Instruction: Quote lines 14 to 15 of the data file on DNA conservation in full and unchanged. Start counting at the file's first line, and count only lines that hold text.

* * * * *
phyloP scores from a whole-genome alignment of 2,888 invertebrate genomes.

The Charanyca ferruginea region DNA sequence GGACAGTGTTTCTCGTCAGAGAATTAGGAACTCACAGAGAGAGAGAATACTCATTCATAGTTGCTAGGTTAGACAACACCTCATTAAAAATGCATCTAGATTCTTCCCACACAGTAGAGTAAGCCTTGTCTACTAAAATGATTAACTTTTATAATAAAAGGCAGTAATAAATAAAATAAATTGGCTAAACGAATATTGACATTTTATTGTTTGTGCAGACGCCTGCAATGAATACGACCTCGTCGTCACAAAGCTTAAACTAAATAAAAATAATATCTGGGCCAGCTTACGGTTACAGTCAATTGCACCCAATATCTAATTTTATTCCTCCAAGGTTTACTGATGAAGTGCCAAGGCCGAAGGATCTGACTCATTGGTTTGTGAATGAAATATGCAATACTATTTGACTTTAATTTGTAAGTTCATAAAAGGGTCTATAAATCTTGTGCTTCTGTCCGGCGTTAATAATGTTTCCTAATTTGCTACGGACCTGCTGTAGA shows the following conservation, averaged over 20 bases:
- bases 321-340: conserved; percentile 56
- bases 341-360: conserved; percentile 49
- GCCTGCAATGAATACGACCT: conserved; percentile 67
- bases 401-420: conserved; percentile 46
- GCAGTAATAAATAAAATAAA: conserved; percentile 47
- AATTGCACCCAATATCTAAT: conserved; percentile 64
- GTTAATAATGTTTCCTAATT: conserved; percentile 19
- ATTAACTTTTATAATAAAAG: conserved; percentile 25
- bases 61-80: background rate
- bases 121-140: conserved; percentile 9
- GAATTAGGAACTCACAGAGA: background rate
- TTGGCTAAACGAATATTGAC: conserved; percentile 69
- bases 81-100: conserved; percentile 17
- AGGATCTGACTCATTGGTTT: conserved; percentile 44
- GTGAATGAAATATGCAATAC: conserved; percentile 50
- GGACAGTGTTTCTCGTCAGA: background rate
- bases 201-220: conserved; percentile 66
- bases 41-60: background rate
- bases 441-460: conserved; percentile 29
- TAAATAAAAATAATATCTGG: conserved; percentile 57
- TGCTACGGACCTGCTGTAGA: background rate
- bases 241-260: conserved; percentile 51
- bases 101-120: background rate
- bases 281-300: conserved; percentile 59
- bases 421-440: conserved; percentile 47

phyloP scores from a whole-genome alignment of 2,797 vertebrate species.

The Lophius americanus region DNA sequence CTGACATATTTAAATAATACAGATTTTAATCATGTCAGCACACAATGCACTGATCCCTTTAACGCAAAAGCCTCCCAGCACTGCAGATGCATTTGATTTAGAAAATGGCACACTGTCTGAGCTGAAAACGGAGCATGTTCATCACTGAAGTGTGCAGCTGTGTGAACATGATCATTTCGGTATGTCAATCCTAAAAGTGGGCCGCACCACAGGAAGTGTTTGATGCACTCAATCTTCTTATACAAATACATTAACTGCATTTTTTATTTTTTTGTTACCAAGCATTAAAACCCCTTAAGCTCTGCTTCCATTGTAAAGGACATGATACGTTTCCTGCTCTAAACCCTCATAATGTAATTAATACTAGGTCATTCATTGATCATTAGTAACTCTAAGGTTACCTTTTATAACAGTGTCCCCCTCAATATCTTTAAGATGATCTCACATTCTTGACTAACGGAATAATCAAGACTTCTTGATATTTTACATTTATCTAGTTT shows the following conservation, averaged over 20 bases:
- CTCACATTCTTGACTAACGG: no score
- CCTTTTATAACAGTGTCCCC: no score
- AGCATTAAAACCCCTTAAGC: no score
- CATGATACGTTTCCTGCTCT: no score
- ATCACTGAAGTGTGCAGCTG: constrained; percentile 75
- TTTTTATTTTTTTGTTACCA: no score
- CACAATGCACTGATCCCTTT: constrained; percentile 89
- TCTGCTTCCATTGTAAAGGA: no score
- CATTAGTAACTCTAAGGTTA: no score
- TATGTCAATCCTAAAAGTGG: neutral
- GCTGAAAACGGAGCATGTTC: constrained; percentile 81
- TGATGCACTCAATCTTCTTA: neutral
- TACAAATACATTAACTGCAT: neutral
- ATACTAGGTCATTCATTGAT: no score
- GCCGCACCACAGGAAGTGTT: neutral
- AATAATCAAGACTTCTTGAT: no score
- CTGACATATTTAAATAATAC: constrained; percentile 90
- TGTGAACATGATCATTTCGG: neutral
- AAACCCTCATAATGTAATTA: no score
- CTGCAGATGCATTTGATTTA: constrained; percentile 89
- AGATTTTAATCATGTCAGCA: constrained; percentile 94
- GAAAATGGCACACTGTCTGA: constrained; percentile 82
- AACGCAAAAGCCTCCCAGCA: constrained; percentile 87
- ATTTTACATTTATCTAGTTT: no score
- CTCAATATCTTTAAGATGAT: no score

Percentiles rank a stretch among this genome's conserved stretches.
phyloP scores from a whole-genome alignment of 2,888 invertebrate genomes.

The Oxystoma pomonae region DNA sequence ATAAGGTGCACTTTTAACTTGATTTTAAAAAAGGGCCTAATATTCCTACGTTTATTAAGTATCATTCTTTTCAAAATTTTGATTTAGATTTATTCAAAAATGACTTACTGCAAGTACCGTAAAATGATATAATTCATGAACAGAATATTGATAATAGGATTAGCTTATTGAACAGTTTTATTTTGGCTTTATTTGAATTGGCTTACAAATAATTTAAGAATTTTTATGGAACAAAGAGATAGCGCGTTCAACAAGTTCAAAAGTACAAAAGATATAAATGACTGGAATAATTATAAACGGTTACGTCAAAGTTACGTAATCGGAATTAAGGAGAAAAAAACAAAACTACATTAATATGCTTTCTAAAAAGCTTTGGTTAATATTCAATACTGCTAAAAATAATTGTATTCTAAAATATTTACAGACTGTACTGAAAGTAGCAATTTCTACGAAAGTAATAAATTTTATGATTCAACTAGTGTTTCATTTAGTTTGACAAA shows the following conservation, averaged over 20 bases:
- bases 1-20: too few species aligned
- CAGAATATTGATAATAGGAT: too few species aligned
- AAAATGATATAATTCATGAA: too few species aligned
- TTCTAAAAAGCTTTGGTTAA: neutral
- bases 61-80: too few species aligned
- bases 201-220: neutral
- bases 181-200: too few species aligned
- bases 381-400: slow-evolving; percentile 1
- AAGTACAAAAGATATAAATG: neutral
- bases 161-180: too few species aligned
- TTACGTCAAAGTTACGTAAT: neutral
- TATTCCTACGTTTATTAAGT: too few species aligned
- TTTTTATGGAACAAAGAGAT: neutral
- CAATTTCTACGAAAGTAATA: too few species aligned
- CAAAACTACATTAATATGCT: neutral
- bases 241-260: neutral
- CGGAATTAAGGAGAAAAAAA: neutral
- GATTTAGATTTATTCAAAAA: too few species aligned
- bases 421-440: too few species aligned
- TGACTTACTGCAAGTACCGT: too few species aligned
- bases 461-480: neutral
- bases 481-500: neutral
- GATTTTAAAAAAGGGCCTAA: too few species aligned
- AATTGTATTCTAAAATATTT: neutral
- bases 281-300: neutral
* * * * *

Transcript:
- TTGGCTAAACGAATATTGAC: conserved; percentile 69
- bases 81-100: conserved; percentile 17